/* Style Definitions */
mso-padding-alt:0cm 5.4pt 0cm 5.4pt;
font-family:”Times New Roman”;
Noel Draper returns to an old lover only to find the reasons they drifted apart were still present.
Quite a few years ago I decided to go back out with an old girlfriend completely against the advice of my pub going mates. “It will never work”, one said. “The reasons you fell out of love in the first place will still be there”, another declared somewhat out of character. “It’s your round”, said a third, confusingly. Fast forward 6 months and we were all back in the same pub, sitting at the same table, supping the same beer whilst putting the same world to rights. All 3 friends had the same expression on their little fat faces. No one needed to say “I told you so” but it was there, plain for all to see. They were right, of course, I shouldn’t have given it another go. Which brings me neatly onto something else from the distant past that I shouldn’t have given another go, Orchestral Manoeuvres in the Dark.
Between 1980 and 1981, OMD released 3 albums, the self titled debut, the quickly released follow up called ‘Organisation’ and and absolute stormer of a record called ‘Architecture & Morality’. All 3 of these albums were completely different to anything I had ever heard before and as such I played them over and over again, annoying my mates and my family in the process. The band then released ‘Dazzle Ships’ in 1983 and began to lose me. By the time their 6th album, ‘Crush’, was released, they had very nearly wiped out any semblance of their dark and moody electronic music mixed with sounds stolen from radio recordings that I loved so much and replaced it with large and horrible slices of Americana electric pop that I despised. I was gone. In fact I was so far gone that I completely ignored the whole of their 90’s output and even missed their 2010 comeback, ‘History of Modern’.
To be honest I also wish I had missed their latest album as well which is a pity as ‘English Electric’ starts out with a lot of promise. Pleasant Japanese and English robotic voices ask us in turn to ‘Please remain seated’ before a beautiful but simple electronic keyboard starts off the albums first song, and lead single, ‘Metroland’. The beginning of the 3rd song, ‘Night Cafe’ also starts with as much promise. As does the next one. And the one after that. In fact, every song on here starts off with a fantastic and varied electronic moment, before descending into a bland European/ American idea of what a ‘New Wave’ band should sound like.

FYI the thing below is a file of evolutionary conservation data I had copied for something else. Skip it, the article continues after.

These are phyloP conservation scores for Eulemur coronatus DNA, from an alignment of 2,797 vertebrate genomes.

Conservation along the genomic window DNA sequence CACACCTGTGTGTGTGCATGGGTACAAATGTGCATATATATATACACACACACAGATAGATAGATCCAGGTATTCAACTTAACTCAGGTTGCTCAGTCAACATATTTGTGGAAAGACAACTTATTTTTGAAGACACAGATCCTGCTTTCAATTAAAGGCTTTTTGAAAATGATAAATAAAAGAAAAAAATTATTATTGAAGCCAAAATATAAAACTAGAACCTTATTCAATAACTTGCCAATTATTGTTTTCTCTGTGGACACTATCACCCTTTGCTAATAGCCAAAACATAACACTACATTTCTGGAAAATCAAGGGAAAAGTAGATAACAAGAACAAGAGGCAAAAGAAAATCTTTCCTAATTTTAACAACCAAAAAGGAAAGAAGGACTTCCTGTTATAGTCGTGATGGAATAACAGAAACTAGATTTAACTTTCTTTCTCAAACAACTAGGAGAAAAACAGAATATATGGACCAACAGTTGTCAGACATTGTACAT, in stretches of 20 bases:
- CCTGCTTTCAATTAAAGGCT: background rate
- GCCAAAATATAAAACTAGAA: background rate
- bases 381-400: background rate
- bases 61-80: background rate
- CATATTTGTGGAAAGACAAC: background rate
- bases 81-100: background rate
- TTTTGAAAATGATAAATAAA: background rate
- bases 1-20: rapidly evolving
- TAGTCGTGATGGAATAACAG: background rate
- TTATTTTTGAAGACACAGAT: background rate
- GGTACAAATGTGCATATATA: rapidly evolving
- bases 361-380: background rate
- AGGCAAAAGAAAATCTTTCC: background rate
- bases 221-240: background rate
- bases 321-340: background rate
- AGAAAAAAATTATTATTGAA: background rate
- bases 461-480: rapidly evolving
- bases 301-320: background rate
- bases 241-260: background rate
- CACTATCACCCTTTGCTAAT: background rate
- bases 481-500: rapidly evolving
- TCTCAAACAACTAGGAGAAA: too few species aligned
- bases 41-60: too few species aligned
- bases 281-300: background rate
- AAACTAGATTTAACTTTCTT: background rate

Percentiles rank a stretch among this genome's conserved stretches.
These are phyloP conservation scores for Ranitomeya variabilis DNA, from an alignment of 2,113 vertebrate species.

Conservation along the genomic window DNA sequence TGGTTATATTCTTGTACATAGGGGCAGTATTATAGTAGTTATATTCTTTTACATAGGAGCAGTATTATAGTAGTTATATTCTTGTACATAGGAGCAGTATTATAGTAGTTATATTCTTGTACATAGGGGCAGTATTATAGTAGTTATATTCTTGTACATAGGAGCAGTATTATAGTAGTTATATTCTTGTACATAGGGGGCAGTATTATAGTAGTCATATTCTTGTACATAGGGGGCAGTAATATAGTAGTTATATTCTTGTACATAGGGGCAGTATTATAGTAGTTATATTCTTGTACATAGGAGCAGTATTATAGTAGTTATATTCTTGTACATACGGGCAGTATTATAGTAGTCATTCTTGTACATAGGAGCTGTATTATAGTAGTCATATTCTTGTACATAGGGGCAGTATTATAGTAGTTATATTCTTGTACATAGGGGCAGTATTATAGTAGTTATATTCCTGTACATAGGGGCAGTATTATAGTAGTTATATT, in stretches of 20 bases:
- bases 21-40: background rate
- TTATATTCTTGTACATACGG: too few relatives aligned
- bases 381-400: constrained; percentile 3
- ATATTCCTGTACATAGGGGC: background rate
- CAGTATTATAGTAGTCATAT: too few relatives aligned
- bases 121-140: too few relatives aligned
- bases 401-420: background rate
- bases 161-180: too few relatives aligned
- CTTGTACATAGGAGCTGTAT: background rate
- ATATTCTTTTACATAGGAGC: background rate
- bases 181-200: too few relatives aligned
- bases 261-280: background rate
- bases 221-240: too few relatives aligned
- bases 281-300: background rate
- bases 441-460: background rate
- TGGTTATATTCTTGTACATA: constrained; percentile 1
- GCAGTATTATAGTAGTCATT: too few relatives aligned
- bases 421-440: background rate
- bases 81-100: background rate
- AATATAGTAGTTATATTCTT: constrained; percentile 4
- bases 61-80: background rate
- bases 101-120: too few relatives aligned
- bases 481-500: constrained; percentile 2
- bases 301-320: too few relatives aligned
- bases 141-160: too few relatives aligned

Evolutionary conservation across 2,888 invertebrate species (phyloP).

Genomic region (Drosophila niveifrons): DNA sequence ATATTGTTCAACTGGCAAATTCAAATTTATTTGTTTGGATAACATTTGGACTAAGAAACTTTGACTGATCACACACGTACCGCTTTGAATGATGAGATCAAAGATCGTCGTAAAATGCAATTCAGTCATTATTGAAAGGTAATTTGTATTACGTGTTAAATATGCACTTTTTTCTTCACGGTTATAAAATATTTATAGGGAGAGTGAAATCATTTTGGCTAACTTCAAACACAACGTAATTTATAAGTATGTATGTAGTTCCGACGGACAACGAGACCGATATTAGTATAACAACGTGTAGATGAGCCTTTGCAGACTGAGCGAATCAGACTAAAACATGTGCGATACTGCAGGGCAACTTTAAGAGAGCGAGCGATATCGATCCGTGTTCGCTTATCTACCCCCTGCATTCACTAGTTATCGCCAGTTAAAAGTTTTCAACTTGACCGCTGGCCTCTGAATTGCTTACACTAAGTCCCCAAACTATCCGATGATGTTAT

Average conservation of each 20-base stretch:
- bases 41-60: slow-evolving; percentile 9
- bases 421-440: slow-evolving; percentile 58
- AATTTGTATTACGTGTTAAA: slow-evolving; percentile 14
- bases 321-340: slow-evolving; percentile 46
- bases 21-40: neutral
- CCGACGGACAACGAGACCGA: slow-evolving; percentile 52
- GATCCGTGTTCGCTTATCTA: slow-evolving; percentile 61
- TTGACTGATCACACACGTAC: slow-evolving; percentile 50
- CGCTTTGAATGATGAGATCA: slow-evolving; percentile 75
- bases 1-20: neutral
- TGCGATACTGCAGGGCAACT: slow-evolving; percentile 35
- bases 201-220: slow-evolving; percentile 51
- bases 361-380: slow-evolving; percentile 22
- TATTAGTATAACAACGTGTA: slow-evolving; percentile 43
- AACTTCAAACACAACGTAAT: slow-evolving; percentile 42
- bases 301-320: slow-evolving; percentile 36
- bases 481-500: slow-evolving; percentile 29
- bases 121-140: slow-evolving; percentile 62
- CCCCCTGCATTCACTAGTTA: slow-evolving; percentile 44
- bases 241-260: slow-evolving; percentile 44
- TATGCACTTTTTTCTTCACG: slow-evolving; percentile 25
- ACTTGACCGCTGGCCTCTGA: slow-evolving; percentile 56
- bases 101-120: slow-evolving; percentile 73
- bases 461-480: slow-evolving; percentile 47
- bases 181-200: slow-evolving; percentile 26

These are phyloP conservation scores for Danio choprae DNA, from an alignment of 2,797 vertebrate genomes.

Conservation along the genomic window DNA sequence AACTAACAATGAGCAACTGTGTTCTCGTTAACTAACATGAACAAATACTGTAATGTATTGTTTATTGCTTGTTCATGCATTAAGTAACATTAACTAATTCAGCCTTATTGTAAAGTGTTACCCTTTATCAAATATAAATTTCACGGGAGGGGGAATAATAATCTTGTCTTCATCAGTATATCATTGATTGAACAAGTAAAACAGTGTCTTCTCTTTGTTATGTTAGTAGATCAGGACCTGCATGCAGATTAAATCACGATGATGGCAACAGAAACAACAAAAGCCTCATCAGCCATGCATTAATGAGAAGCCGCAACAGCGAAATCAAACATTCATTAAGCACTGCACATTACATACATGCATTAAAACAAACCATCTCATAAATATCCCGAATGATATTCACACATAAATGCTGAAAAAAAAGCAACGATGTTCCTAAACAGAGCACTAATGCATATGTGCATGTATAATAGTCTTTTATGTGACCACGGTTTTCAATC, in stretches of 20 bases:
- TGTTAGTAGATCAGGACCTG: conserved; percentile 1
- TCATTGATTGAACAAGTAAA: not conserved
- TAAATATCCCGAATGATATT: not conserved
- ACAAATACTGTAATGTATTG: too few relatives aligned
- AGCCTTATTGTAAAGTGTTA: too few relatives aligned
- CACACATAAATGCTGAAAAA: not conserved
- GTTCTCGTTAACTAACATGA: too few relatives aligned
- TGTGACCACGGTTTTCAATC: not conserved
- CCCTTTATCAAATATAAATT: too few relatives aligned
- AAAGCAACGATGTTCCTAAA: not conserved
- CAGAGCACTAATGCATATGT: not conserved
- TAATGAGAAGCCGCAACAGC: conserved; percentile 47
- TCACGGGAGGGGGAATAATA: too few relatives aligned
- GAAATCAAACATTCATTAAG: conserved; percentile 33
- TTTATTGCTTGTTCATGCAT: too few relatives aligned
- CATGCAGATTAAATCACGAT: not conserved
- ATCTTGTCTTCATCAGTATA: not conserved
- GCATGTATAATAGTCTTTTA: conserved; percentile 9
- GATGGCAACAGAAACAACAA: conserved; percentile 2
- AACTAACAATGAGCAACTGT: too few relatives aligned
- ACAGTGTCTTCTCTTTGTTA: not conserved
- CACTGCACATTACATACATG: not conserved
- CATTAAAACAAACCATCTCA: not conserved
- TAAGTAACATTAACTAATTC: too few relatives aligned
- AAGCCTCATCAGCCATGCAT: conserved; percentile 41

I say every song but what I actually mean is 6 out of the 12 tunes on offer here follow that formula to the letter. Five of the songs are not actual songs but rather electronic voices telling the listener that they want a “House and a car and a robot wife” or clumsily trying to record a homage to Kraftwerk, one of their original inspirations, by counting to ten in English. This leaves one offering which seems to blend the past and the now seamlessly and that song is the fabulously named ‘Helen of Troy’ which is both mesmeric and fresh sounding in equal measures.
If the ideas here had been developed to their full potential then this would have been a (2nd) comeback to shout about. As it is the whole album feels very prescribed and although taking three years to write and release, rushed and devoid of originality. It also could have made my now older and wiser pub going fatter faced mates less smug and not as prone to say “I told you so”. They were right about another thing as well, it was my round. Pint?